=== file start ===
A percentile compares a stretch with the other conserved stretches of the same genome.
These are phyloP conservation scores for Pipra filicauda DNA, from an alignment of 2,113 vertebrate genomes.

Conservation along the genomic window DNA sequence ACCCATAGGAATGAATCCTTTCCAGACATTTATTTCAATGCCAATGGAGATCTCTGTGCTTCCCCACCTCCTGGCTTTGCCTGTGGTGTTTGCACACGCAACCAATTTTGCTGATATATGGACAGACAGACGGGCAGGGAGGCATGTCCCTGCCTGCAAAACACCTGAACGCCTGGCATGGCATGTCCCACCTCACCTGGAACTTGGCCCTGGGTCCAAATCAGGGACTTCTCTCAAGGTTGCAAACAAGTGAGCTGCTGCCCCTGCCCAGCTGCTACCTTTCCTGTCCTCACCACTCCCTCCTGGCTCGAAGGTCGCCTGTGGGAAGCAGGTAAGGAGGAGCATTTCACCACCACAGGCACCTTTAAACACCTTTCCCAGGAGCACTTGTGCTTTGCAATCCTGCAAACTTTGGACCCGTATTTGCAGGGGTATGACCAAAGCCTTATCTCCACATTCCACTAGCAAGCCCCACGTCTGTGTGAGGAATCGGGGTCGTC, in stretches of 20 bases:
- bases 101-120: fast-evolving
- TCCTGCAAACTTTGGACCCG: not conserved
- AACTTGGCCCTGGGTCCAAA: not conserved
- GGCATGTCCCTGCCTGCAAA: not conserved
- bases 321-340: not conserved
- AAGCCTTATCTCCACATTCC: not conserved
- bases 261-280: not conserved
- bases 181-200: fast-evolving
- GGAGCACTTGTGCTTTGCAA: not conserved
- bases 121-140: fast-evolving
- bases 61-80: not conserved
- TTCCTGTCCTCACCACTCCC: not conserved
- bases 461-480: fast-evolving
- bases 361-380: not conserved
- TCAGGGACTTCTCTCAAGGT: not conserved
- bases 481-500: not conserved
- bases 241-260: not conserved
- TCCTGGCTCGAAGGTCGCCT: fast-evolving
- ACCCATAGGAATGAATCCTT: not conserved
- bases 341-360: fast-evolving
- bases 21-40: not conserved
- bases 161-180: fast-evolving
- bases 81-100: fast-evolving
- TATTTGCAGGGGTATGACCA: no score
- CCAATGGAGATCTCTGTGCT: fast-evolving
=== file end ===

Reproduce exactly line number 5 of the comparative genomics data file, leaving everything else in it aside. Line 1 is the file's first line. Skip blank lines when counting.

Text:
- TCCTGCAAACTTTGGACCCG: not conserved